The Open Source Brewing Movement
The internet has had a monumental impact on bringing together like-minded folks to freely share education and creativity. The information sharing juggernaut has also been integrated into the craft beer brewing community. Nowhere is this more evident than a growing number of professional, for-profit, breweries openly sharing their beer recipes with homebrewers (and often, their primary customer). They’ve taken one of their most valuable intellectual assets and put it out there for the community to embrace and learn from.
The Open Source Spectrum
There are a number of breweries that openly share their recipes. A few that come to mind are Modern Times, Avery, Deschutes, and Ballast Point. There is a spectrum of open source ranging from all of their recipes, to a few select beers, to sharing the ingredients but not the proportions. However, these brewers obviously embrace their homebrewing roots and provide a platform for others to either recreate a known entity or use it as a springboard to something altogether different.
I spoke with Kenny McNutt, one of the owners of MadTree Brewing Company, about the subject. Kenny shares, “So much more goes into taste than the base recipe. You’ve got geometries and personalities of the equipment, mods to the process, WATER, ingredient sourcing, yeast management, and things intangible like brand.”
For MadTree, it wasn’t a reason of why would they disclose their recipes but why not.They have planned on releasing their recipes since before they opened but silly stuff like actual beer brewing and business-running have gotten in the way. However, my badgering should hopefully get it put back on the priority list. You might even get them to share it with you directly if you ask nicely on a day when they’re not too busy.
Current Open Source Brewers
A relatively new brewery out of San Diego, they have chosen to post all of their recipes on the popular Beer Smith brewing software’s cloud service. They currently have 15 different recipes posted in convenient standard 5 gallon batch formats. About the only thing not shared is the water composition. While they do not distribute in the Cincinnati area, it should be pretty easy to trade for their canned beers – especially when you can return the favor with our local cans – if you want to benchmark your efforts.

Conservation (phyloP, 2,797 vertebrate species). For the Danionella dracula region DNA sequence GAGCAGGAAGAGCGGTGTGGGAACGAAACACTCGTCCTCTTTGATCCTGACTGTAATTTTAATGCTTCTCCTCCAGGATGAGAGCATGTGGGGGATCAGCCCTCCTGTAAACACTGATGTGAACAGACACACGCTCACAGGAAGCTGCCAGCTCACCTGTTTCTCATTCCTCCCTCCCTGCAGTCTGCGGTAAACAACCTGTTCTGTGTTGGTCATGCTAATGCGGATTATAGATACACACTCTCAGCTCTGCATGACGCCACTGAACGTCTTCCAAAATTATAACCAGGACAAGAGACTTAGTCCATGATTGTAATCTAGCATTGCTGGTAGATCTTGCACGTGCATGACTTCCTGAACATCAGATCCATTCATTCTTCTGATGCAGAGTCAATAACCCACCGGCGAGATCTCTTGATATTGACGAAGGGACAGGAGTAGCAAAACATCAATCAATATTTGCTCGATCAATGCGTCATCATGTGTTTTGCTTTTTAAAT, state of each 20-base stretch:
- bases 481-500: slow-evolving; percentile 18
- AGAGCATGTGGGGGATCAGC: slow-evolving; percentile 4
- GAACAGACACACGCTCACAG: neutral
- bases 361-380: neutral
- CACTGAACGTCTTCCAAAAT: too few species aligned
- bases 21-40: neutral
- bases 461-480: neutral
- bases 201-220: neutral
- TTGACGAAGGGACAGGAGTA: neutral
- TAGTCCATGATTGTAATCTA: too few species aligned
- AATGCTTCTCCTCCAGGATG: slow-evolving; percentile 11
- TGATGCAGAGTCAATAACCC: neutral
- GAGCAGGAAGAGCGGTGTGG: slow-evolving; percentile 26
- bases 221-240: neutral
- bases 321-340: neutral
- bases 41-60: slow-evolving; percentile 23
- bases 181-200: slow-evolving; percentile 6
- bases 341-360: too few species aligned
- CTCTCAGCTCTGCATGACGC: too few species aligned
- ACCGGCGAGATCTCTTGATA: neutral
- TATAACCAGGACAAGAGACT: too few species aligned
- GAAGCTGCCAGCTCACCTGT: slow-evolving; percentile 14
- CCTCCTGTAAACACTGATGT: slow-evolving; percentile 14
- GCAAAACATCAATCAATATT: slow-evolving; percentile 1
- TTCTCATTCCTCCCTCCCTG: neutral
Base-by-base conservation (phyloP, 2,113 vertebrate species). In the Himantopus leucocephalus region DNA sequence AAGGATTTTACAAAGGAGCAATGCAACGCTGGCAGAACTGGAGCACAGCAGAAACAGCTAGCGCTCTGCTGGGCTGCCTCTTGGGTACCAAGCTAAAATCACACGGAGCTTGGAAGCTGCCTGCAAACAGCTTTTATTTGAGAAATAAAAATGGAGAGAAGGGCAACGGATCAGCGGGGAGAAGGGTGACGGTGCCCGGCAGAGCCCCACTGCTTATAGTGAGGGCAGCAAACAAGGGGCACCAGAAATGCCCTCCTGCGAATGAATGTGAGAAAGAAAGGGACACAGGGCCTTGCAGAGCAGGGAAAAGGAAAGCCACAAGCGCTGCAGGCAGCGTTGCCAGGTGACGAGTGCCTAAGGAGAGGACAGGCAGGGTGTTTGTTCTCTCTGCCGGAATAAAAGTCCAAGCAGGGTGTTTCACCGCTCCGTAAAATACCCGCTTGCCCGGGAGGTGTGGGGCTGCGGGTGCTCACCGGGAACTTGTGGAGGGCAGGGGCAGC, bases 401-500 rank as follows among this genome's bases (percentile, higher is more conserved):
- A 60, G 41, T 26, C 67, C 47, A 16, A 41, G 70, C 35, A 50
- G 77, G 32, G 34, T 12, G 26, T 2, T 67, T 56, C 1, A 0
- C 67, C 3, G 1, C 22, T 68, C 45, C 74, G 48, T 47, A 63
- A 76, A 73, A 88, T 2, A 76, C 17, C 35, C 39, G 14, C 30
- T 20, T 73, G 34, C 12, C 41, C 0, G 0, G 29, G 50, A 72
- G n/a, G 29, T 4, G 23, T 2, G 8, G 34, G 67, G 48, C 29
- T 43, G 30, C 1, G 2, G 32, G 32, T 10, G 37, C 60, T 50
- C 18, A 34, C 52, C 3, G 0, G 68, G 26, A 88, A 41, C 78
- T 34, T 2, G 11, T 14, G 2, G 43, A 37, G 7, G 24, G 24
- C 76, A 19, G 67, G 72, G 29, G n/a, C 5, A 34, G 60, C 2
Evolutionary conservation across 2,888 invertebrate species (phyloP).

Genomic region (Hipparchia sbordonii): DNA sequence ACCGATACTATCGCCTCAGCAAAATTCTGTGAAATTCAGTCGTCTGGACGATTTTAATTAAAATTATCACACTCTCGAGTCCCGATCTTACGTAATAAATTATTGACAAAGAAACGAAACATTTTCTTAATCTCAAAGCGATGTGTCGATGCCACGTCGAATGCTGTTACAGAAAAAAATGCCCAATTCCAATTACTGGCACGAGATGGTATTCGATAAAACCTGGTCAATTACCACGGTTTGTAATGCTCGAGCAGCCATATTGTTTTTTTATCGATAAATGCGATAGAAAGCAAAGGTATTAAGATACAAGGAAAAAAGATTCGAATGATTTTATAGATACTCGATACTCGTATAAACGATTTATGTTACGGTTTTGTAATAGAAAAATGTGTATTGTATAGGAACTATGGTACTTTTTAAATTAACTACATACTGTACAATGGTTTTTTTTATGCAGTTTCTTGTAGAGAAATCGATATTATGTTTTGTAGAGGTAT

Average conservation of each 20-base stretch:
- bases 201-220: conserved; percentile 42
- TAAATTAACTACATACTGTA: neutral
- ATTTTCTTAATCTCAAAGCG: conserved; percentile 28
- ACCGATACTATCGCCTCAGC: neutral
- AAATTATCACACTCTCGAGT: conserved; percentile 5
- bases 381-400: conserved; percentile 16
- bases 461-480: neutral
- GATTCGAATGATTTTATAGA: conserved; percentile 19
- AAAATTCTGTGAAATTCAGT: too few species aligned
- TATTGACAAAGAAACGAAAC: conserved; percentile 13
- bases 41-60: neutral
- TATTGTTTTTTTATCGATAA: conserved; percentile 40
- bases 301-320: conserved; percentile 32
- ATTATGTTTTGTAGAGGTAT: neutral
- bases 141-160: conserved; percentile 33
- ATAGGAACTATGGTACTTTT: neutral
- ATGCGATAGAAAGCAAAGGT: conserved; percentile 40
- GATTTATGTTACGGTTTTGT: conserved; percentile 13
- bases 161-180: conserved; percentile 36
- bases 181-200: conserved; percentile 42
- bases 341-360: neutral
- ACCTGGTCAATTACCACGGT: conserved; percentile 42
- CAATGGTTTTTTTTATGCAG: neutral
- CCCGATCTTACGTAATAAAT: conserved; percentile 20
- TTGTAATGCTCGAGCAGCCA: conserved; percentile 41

Updated 4/21/2014: MadTree recipes now posted at www.madtreebrewing.com! They have posted recipes for 5-gallon batches that tell you pretty much everything but the yeast strain. Although, one could probably take some educated guesses on which to use your ask for advice by emailing firstname.lastname@example.org.
You will also find many of the recipes for the seasonal releases!
This famous San Diego brewery grew out of the back of a homebrew store (which they still continue to operate) and has recently launched a “Homework” series of beers with the recipes printed right on the bottle labels. Currently, they have released two beers under the Homework label, a hoppy red ale and a Belgian-style double IPA. Pay close attention as the recipes vary between 10 and 5-gallon batches.
The well known Georgia brewer (which should be coming to our area some time in 2014) has provided the ingredients for their beers but not the corresponding volumes so it will take a bit more skill and/or trial-and-error to nail their recipes.
Now that they have made their way to Ohio, we can easily sample the desired result while using their loose recipe guidance to take a stab at making your own. They provide detailed information with the exception of the temperatures, times, and weights. Therein lies the challenge and the reward when you nail it.
I am only speculating here, but I suspect this open source mentality will continue to gain momentum. It becomes another way for a brewery to connect with their fans as well as promote the homebrew and general craft beer movement.
Also, just because it isn’t posted online doesn’t mean the brewery isn’t willing to share or help. I’ve received a boatload of knowledge from Scott LaFollette of Blank Slate Brewing Company about homebrewing. Just don’t be a jerk about it and make it worth their time. I suggest you have specific questions and demonstrate a passion and respect for brewing, rather than just plopping down and demanding they tell you how to make beer.
Cheers and good luck, brewers!